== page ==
The other main point of opposition has been the belief that Canada blocking cultural imports is in violation of trade agreements like NAFTA and GATT. This was brought up in 1997 when it was ruled by the World Trade Organization that Canada could not charge additional taxes on magazines with split runs in America and Canada, nor could they put subsidies on Canadian magazines. However, in 1999 an agreement was reached between America and Canada addressing how such split-run magazines were handled, basically allowing them with certain restrictions to protect cultural, marking the first acknowledgment and agreement between the country that imports could be limited to protect culture. Certain publications like Reader's Digest continue to complain, though (Thompson, 8).

The Canadian television and radio consumer does not appear to care about these laws as much as the broadcasting companies. As previously stated, a lot of the content used to fill the criteria is not particularly interesting at worst, and at best is something Canadian that would already be aired anyway. As such, the Canadian citizen is completely free to ignore almost entirely Canadian produced television and instead watch primarily international, and predominately American, shows. For roughly the same reasons, the law does not appear to be effective. When record stores only carry 13% Canadian music, only 34% of the television audience is watching Canadian television, 80% of magazines are American, 64% of television programs are American, and 94% of movies are American, according to Thompson, it seems highly unlikely that the content laws have changed much of anything. (Thompson 7, 8).

It's hard to find anything analogous in America. Considering that the United States' culture is not threatened by much of anything, and that any foreign ideas are generally integrated as part of the melting pot value set, there doesn't seem to be any particular need for a cultural protection program in the states, and if there is, it's not particularly clear what sort of content it would need to block and allow. And while America's culture is larger and more influential than Canada's, it's not necessarily more distinct—it's still predominately an amalgamation of various ideas from several different cultures and influences. Likewise, such a perceived threat to freedom of speech would most definitely not being well received in America, especially considering the pull that Hollywood has.

I don't see any real problem with the content laws in regards to whether or not they violate freedom of speech. While they're restricting on the broadcasting companies, they aren't ultimately restrictive to the end user. Furthermore, while a 35% requirement for radio and a 50% requirement for television might seem high, given the ubiquity of Canadian musicians in pop music, and the fact that news, sports, and “real world” coverage can satisfy a great deal of the television requirements, this does not strike me as an unrealistic regulation. Likewise, it's not as if the news industry is being forced to skew things in some sort of controlling manner. It's simply Canadian news programs that are more focused on local and national events in Canada. And while it's possible to argue that these laws could open up the path for the Canadian government to control their programming in such a way to turn it into propaganda, this makes very little sense and is absolutely unrealistic. Most importantly, the content laws aren't particularly drastic. While roughly half of all content is supposed to be Canadian, and while some of the requirements seem rather arbitrary, especially in regards to the MAPL system, again, most of the quota is met by things like news, and the rest of the Canadian content would probably be shown anyway. For this same reason, I don't believe that it interferes with open trade laws and treaties like GATT and NAFTA. They're not omnipresent restrictions by a long shot, so international content can still generally be distributed relatively freely.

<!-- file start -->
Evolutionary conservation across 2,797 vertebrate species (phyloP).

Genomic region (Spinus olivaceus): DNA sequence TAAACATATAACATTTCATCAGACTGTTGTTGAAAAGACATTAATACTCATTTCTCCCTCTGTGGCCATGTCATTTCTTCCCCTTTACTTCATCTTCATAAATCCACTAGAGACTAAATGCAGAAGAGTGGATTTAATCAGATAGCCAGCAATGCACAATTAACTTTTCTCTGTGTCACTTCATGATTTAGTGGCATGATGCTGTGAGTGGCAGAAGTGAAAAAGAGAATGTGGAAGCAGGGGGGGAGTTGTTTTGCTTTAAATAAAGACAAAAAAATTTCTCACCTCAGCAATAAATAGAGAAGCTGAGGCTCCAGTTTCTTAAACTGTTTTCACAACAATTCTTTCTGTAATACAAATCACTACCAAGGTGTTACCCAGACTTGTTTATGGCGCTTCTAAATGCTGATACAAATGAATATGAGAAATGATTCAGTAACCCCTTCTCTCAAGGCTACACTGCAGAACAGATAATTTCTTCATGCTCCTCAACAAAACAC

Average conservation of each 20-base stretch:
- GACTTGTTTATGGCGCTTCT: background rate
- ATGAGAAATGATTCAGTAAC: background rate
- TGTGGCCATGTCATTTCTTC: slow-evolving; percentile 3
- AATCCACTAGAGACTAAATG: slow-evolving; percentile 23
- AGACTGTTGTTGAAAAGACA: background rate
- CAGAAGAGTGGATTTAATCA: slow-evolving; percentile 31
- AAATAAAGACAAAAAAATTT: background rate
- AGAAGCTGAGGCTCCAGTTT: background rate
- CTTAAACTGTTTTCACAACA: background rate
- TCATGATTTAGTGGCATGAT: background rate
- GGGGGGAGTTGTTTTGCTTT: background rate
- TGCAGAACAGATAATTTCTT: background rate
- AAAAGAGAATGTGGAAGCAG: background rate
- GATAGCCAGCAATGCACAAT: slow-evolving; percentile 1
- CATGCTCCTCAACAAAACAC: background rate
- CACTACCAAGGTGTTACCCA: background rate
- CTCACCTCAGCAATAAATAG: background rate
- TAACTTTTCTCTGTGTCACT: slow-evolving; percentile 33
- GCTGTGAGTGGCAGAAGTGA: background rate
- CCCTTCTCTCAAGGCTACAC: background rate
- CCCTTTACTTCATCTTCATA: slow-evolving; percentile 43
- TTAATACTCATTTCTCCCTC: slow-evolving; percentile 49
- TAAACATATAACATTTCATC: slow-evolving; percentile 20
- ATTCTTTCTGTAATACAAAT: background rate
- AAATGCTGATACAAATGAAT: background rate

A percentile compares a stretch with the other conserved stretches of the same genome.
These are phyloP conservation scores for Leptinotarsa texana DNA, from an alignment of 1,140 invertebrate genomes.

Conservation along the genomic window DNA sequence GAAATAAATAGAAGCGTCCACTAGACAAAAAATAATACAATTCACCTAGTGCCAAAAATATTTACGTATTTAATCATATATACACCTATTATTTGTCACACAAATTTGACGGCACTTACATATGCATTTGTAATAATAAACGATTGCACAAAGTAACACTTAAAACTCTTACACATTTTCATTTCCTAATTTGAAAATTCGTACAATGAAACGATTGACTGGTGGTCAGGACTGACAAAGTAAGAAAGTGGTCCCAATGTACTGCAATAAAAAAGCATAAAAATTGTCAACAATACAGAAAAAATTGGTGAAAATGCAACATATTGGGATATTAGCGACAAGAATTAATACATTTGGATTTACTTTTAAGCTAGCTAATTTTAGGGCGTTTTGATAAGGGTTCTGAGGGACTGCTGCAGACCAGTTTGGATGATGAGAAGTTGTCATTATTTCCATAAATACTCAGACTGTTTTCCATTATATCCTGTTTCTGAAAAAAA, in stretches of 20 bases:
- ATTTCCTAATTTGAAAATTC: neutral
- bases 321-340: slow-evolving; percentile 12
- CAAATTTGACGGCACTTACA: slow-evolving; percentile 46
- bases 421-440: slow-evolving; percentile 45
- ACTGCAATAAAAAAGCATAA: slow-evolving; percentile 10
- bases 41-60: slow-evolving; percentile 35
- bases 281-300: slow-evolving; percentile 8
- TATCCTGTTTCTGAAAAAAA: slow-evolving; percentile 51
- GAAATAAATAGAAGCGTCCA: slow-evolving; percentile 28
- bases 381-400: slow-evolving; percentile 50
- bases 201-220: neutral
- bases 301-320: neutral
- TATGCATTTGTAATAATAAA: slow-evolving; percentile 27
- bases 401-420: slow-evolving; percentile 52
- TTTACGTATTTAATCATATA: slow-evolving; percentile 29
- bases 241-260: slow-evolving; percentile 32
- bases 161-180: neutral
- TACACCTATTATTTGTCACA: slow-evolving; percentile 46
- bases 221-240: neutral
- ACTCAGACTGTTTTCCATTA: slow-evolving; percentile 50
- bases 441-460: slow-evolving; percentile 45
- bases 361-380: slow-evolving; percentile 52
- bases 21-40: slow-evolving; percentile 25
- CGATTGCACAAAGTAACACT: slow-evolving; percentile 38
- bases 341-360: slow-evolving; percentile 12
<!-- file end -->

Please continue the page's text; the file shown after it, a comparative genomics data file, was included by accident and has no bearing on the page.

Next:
I don't believe the set of laws is particularly effective, though. While it clearly doesn't infringe on free speech in any important way, it doesn't seem to do that much else, either. Canadian content, in the areas where the laws mandate it to be, would probably occur there anyway, and be watched or heard or read by just as many people as if the laws weren't there. Furthermore, in the age of the Internet, television and radio are generally becoming less important, simply because similar content is just as available on line as it is on television. And there are, doubtlessly, much more important areas than broadcasting where the government could be spending money on bolstering culture, such as museums or public cultural festivals.
7469  Media / Single-Player RPGs / Arc the Lad 2 Help x_x on: August 16, 2008, 03:57:25 PM
I've yet to finish Arc 2 but from my understanding, if you've done all of the hunts and sidequests, your levels should be alright.

Personally I'm sort of glad to hear it gets really hard at the end, as the early parts are sort of easy.
7470  Media / Single-Player RPGs / Let's have a visual novel thread! on: August 15, 2008, 07:53:44 PM
Gabriel Night 3 sounds like it has really stupid-ass puzzles in it. like that catfur moustache one.